A CLOSER LOOK: Universities across Alabama dealing with COVID-19 surge

A Closer Look

University of Alabama website photo.

ARKANSAS (KNWA/KFTA) — University of Alabama (UA) students returned to campus on August 19 for the fall semester amid the pandemic. In the first week, COVID-19 cases increased at a quick clip.

On Friday, August 21, UA’s President Stuart Bell sent a message about the virus and harsh consequences at other universities, “which have been forced to close abruptly because safety protocols were not followed.”

Bell sent another message on Wednesday, August 26, about wearing masks in class, at home, or out in the city and social distancing, in order to have a successful semester. “These measures … are mandatory. Those who ignore them will face significant consequences, including suspension.

More than 25,000 students did the required COVID-19 testing and yielded a less than 1% positivity rate on August 16, according to UA’s Communications Department. However, in a matter of days, UA had 568 cases, and that campus was not alone.

The university is aware of the spike in cases and has a plan to hopefully mitigate the situation.

“All metrics will be monitored continuously by our Situational Response Team, which includes individuals with epidemiological, medical, and operational expertise, and who will rely on the medical and other experts working with the UA System Health & Safety Task Force.”

UA Associate VP for Communications Monica Watts

According to the New York Times COVID-19 tracking data at U.S. Colleges and Universities, three of the top five universities for COVID-19 cases are in Alabama.

  • University of Alabama at Birmingham (UAB), 531 (NYT reports 972 cases which includes medical school, medical center, teaching hospital or clinical setting).
  • University of North Carolina at Chapel Hill, 835
  • University of Central Florida, 727
  • University of Alabama, 568
  • Auburn University, 557

In recording the data, the NYT states the survey is comprehensive — but it is an undercount. “Among the colleges contacted by The Times, many published case information online or responded to requests for case numbers, but at least 600 others ignored inquiries or refused to answer questions. More than 150 have reported zero cases.”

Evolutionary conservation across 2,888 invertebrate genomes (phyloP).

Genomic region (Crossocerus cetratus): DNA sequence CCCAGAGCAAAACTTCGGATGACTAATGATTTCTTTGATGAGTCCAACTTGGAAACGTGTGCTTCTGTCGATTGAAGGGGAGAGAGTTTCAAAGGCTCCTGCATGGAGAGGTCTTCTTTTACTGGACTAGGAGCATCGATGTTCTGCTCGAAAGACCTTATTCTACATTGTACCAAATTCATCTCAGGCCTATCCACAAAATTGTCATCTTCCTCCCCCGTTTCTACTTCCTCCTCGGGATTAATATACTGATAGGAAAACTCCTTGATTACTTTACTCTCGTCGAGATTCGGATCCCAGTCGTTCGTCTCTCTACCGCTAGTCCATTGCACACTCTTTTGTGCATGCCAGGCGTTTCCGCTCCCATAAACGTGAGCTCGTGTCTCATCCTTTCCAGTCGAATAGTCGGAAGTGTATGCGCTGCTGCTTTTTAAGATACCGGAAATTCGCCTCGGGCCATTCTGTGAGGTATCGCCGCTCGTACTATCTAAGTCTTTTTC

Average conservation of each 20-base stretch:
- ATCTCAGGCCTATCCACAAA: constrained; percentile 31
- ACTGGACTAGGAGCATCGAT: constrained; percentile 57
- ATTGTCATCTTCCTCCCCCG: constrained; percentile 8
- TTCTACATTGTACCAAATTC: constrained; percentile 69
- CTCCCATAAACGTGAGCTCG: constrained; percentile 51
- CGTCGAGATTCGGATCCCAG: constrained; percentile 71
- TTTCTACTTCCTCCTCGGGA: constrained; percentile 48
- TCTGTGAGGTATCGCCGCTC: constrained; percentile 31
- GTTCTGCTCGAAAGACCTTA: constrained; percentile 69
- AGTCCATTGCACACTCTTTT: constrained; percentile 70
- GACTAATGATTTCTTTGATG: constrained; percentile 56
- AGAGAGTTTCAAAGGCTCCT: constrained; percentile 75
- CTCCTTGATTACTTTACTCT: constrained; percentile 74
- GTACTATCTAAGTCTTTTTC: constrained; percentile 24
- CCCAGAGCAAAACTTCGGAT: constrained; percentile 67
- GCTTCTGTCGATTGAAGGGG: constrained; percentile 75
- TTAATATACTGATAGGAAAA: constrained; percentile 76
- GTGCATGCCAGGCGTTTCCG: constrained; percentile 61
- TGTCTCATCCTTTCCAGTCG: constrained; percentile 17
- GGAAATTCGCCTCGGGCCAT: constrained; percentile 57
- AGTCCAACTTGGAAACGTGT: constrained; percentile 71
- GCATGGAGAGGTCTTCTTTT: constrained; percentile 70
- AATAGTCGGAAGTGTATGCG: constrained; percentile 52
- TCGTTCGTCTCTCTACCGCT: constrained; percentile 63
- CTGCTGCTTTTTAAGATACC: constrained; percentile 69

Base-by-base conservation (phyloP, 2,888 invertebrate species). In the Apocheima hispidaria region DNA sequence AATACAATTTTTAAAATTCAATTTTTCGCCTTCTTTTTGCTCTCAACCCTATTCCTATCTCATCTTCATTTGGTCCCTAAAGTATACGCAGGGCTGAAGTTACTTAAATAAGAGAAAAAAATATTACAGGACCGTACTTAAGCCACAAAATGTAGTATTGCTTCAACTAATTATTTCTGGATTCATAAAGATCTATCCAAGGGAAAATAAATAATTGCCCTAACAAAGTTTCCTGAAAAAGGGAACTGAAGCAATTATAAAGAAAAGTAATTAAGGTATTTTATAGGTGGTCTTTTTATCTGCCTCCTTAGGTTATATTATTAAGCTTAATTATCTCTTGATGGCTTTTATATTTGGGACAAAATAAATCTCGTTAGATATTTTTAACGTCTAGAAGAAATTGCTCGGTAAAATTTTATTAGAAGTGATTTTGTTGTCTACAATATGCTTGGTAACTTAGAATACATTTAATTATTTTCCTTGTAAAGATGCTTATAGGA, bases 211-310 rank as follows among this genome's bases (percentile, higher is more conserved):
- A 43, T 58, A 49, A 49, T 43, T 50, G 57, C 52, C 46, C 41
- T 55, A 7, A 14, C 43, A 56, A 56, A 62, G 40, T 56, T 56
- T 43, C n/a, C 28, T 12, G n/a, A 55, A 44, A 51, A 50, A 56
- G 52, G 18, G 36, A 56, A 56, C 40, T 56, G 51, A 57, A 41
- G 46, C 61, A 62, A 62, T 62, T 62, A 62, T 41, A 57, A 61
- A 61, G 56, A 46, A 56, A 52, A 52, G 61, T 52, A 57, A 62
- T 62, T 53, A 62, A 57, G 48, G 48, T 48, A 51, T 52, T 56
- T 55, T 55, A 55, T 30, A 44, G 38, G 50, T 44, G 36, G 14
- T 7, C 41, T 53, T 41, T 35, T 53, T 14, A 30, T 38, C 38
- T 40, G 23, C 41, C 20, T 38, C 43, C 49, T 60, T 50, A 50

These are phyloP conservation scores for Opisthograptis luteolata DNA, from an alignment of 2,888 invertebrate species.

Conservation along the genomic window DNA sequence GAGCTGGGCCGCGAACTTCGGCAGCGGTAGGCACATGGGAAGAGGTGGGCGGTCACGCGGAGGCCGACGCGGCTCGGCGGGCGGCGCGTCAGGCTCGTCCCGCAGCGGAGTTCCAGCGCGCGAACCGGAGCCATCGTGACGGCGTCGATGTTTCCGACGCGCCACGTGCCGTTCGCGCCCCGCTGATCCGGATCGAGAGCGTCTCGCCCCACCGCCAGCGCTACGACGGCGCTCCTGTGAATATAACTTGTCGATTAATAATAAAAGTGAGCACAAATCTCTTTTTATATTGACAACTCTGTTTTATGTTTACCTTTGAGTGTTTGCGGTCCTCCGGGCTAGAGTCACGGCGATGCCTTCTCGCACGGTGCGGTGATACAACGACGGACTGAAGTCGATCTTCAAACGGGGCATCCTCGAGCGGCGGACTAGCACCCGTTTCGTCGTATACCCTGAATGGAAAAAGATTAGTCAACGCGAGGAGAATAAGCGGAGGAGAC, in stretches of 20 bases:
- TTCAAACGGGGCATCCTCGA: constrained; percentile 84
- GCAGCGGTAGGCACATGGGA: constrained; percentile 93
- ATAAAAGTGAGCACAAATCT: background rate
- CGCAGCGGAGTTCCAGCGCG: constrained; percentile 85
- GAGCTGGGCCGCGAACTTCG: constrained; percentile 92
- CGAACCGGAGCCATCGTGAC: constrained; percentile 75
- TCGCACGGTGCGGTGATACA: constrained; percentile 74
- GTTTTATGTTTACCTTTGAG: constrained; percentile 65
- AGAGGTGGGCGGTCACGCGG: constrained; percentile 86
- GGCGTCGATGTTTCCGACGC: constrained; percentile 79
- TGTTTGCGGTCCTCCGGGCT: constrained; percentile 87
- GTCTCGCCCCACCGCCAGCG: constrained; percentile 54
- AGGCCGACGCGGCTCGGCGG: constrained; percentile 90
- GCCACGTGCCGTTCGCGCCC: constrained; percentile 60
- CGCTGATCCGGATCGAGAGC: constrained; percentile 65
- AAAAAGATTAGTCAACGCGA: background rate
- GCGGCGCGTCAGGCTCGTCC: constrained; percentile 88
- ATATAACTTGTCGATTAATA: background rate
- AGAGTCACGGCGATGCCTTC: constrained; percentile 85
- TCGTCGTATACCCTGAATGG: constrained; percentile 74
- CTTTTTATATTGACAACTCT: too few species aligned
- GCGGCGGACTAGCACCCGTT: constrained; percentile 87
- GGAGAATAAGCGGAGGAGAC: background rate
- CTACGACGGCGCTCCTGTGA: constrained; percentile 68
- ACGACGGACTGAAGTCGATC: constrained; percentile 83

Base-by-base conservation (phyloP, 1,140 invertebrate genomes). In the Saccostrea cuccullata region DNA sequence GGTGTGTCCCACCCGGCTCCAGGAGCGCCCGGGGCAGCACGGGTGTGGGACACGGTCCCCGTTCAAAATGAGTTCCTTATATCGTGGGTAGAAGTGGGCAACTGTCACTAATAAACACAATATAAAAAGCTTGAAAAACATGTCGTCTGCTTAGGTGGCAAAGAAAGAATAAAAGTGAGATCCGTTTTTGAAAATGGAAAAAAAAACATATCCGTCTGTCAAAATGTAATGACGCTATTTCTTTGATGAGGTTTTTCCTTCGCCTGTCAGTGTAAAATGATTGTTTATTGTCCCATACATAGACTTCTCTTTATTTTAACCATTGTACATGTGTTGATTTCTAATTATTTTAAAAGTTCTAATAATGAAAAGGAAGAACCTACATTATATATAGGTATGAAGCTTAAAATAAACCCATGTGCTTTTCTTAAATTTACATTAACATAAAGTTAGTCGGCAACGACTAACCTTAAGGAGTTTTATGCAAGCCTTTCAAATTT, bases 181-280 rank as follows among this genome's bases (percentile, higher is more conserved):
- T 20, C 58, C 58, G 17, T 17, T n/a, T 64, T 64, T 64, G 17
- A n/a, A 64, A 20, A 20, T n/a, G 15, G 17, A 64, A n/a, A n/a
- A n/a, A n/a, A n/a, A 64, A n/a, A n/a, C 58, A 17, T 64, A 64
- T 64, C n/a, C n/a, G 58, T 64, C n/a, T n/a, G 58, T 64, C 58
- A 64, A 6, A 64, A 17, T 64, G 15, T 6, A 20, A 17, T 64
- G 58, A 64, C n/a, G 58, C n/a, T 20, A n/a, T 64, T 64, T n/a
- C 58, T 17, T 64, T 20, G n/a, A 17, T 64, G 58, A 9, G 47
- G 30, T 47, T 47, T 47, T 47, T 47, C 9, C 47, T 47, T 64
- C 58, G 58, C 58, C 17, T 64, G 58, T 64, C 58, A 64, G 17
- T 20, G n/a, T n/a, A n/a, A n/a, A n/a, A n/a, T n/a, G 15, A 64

The Mayor of Tuscaloosa has temporarily closed the city’s bars in order to hopefully curb the spread. The Executive Order began last week.

Tuscaloosa Mayor Walt Maddox

Auburn University had 203 cases for the week ending August 21. The University of Alabama at Birmingham (UAB) had 531 cases as of August 19. And, there are at least seven four-year universities that do not report COVID-19 data in Alabama:

  • University of North Alabama
  • Samford University (posts some data)
  • Alabama A&M University
  • University of West Alabama
  • Auburn University at Montgomery
  • Alabama State University
  • Athens State University

ARKANSAS SCHOOLS AND COVID-19

Arkansas Secretary of Education Johnny Key said updates for new case numbers in the state’s public, private and higher education system will be provided on Mondays and Thursdays.

There are 480,000 students across the state, per Governor Asa Hutchinson.

There are 222 confirmed cases (the total reflects districts with five or more cases) in public school districts, and 41 active cases in colleges and universities.

ARKANSAS UNIVERSITIES

The University of Arkansas reports 15 new cases after just re-opening on Monday, August 24. By Friday, August 28, there are 52 new cases, according to UARK’s COVID-19 dashboard, bringing the total to 98 since the school began tracking data on August 10. The NYT lists Arkansas universities with active cases.

  • Southern Arkansas University, 47 cases
  • Arkansas State University, 7 cases
  • Arkansas Tech University, 6 cases
  • University of Arkansas at Pine Bluff, 4 cases
  • University of Arkansas Community College Rich Mountain, 2 cases

SIDE NOTE: The University of Arkansas Razorbacks hosts UA Crimson Tide on December 5, according to the Southeastern Conference (SEC) schedule, as of now.

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